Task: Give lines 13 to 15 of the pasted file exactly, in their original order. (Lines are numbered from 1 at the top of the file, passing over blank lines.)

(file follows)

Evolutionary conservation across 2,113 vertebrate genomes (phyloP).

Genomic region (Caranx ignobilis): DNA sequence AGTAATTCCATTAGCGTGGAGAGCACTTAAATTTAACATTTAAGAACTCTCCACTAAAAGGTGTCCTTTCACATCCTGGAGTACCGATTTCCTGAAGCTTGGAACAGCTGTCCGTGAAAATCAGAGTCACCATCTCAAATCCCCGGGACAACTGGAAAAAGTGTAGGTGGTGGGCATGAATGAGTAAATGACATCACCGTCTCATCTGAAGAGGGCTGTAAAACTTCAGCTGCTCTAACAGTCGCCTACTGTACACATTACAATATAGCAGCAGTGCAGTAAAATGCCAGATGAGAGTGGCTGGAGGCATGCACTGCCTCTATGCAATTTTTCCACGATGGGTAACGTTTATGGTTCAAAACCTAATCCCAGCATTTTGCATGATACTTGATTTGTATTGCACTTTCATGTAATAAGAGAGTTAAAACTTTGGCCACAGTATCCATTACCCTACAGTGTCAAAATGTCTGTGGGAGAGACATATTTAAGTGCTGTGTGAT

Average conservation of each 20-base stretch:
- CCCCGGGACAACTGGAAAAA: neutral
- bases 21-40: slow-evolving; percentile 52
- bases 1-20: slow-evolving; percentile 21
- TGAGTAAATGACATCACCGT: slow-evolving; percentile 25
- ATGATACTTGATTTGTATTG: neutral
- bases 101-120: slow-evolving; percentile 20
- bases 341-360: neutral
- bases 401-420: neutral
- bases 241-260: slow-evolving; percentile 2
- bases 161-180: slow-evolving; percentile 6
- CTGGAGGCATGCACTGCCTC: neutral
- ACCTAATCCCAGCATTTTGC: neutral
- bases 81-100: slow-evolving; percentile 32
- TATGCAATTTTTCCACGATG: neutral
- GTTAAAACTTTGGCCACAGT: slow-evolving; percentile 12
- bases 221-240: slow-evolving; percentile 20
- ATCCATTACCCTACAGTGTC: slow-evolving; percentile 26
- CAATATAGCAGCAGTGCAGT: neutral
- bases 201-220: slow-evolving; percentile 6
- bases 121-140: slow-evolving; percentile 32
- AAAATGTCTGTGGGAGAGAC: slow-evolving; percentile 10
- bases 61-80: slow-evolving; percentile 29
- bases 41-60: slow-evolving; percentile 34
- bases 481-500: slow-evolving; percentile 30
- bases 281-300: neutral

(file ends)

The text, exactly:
- bases 161-180: slow-evolving; percentile 6
- CTGGAGGCATGCACTGCCTC: neutral
- ACCTAATCCCAGCATTTTGC: neutral